Opioids inhibit components of both cell-mediated and humoral immunity.5 Morphine also has proangiogenic properties that may promote dissemination of angiogenesis-dependent tumours.6 Inflammatory cytokines have been shown to regulate the expression of the mu-opioid receptor (MOR) gene, highlighting an interaction between the opioid and immune systems.7 It is noted that the MOR is over-expressed in several types of lung cancer and it promotes opioid- and growth factor-induced proliferation and migration in human lung cancer cells.8 Furthermore, silencing the MOR greatly reduced opioid-induced tumour growth and metastasis in vitro.9

Anaesthetic management in primary cancer surgery has been proposed to impact recurrence or metastases, including blood transfusion,10 narcotics consumption11–13 and analgesic techniques.14 Thoracic epidural analgesia, commonly used for the management of postoperative pain, has been shown to reduce mortality, respiratory complications and opioid consumption and improved time to ambulation in thoracic surgeries.15 However, the effect of epidural analgesia on oncological outcomes after lung cancer resection remains unclear. It is hypothesised that epidural analgesia may reduce tumour growth and spread through its opioid and general anaesthetic sparing and surgical stress alleviating properties, but only one retrospective study with limited sample size is available for this issue.16 Therefore, we conducted this retrospective cohort study to investigate the relationship between perioperative thoracic epidural analgesia and cancer recurrence or overall survival in patients following surgical resection for non-small-cell lung cancer. The effects of other major prognostic factors were assessed as well to determine the significant predictors of oncological outcomes after lung cancer resection.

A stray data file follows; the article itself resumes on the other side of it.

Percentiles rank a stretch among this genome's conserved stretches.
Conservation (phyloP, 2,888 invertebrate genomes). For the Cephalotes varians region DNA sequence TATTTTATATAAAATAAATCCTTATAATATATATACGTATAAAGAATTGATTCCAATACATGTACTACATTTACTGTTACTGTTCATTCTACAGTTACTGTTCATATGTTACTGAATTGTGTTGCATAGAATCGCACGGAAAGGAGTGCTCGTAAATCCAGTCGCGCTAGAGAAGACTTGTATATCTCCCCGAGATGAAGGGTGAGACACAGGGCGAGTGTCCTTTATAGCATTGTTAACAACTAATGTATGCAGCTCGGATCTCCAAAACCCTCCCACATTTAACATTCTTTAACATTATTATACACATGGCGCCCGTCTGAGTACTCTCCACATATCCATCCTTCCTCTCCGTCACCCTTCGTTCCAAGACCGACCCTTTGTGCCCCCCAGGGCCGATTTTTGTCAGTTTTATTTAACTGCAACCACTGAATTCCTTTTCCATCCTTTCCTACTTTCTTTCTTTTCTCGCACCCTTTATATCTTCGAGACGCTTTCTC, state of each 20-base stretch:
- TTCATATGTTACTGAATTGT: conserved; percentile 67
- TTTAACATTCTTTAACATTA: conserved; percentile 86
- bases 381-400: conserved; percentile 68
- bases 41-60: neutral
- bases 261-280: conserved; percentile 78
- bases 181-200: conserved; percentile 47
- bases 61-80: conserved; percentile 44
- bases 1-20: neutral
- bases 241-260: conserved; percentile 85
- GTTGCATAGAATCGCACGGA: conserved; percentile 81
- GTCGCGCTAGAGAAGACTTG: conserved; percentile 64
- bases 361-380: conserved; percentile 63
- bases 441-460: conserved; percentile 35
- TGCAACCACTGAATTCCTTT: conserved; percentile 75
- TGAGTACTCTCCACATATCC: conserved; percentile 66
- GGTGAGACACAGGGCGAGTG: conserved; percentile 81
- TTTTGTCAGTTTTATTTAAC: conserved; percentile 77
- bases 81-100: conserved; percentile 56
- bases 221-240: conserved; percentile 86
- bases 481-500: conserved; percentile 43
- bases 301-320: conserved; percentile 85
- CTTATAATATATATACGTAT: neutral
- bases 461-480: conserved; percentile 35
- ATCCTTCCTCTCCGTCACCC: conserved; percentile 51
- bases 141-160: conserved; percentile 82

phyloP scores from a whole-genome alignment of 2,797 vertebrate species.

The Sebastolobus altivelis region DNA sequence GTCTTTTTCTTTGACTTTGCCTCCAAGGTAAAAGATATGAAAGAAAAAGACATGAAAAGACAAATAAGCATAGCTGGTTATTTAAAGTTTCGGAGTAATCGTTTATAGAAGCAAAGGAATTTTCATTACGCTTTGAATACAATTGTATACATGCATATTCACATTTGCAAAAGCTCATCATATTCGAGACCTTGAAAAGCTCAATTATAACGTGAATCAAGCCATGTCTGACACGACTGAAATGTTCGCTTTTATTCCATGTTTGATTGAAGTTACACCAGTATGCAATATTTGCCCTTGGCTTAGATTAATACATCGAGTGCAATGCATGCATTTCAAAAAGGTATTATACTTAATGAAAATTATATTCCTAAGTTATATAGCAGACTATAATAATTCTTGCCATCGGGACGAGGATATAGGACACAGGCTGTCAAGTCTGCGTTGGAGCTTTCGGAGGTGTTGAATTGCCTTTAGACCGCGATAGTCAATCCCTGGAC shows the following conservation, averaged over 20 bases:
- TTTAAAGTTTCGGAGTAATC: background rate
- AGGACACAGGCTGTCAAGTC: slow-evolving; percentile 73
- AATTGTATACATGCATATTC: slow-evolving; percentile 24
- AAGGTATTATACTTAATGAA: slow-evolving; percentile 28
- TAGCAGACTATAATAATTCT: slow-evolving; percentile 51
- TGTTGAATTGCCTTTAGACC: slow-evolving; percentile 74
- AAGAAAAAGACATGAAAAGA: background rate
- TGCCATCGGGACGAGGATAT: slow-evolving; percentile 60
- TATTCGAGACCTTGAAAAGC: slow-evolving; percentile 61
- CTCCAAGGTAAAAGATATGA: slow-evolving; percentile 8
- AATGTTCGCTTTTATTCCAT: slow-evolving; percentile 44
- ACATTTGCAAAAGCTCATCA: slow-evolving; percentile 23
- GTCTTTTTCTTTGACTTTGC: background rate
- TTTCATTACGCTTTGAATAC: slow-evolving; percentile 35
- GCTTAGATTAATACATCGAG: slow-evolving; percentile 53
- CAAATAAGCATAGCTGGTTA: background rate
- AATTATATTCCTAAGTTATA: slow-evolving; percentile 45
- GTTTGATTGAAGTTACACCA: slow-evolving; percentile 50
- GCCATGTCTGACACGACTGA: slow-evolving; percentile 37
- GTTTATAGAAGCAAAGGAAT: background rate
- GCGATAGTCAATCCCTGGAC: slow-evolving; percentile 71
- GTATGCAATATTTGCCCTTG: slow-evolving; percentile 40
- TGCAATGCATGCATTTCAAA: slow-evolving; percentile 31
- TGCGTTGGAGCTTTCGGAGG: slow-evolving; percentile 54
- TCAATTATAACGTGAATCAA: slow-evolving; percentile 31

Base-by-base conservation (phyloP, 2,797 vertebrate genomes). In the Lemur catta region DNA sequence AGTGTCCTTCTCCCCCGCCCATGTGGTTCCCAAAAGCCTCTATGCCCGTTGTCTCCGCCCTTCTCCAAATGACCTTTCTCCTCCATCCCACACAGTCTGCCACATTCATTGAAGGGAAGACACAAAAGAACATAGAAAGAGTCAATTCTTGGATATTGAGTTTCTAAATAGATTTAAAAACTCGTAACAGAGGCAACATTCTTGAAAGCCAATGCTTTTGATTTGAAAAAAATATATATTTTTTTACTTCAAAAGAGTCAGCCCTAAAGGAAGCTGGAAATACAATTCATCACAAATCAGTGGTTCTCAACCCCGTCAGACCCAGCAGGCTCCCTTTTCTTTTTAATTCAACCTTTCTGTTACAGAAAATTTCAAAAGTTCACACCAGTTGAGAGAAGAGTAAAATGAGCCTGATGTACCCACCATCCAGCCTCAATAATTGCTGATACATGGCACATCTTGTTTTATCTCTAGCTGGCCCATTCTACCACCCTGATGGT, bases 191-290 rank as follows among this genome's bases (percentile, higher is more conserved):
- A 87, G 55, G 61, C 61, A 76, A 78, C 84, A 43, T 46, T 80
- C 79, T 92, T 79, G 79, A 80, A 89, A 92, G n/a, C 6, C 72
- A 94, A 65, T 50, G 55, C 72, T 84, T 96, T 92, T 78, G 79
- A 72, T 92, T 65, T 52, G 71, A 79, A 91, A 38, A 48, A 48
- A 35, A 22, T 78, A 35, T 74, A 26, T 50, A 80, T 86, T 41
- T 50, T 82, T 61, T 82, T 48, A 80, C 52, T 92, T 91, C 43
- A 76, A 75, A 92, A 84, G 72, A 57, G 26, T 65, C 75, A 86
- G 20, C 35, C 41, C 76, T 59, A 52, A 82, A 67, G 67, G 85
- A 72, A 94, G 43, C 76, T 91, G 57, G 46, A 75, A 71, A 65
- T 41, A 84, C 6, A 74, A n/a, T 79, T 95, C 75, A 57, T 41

Setting and patient selection

Patients undergoing surgical resection of pulmonary neoplasms between January 2005 and December 2015 at our hospital were retrospectively identified from the institutional electronic medical database. Patients with secondary lung cancer, small cell lung cancer, stage IV disease determined at the time of surgery or missing data about demographics, pathological details or postoperative analgesic were excluded from the study (figure 1). Patients were analysed in two groups: those receiving general anaesthesia with perioperative epidural analgesia and their counterparts receiving general anaesthesia without epidural analgesia.

Figure 1

Flow diagram for patient inclusion.

Analgesia management

All patients undergoing open thoracotomy or video-assisted thoracoscopic surgery at our hospital were offered the choice of epidurals with preoperative catheter placement or intravenous analgesia with a demand pump. If epidural analgesia was selected, an epidural catheter was typically placed at a middle thoracic region (eg, T6–T8) and assessed its function with a test dose of local anaesthetic preoperatively. Epidural analgesia was started intraoperatively with local anaesthetic (bupivacaine 0.25% or 0.5%) with or without fentanyl 1–2 µg/mL at an infusion rate of 5–10 mL/hour, continued postoperatively for 48–72 hours, and switched to oral acetaminophen or non-steroidal anti-inflammatory drugs thereafter. Typically, patients undergoing lung cancer surgery received intravenous fentanyl 50–150 µg for anaesthetic induction. Patients with effective epidurals were rarely given additional opioids perioperatively. If patients refused epidurals or it was contraindicated, an intravenous patient-controlled analgesia was administered via an ambulatory infusion pump (Gemstar Yellow, Hospira, Illinois, USA) programmed to deliver morphine sulfate 1 mg/mL in normal saline, at a demand dose of 1 mg with a lockout time of 6 min.

Data retrieval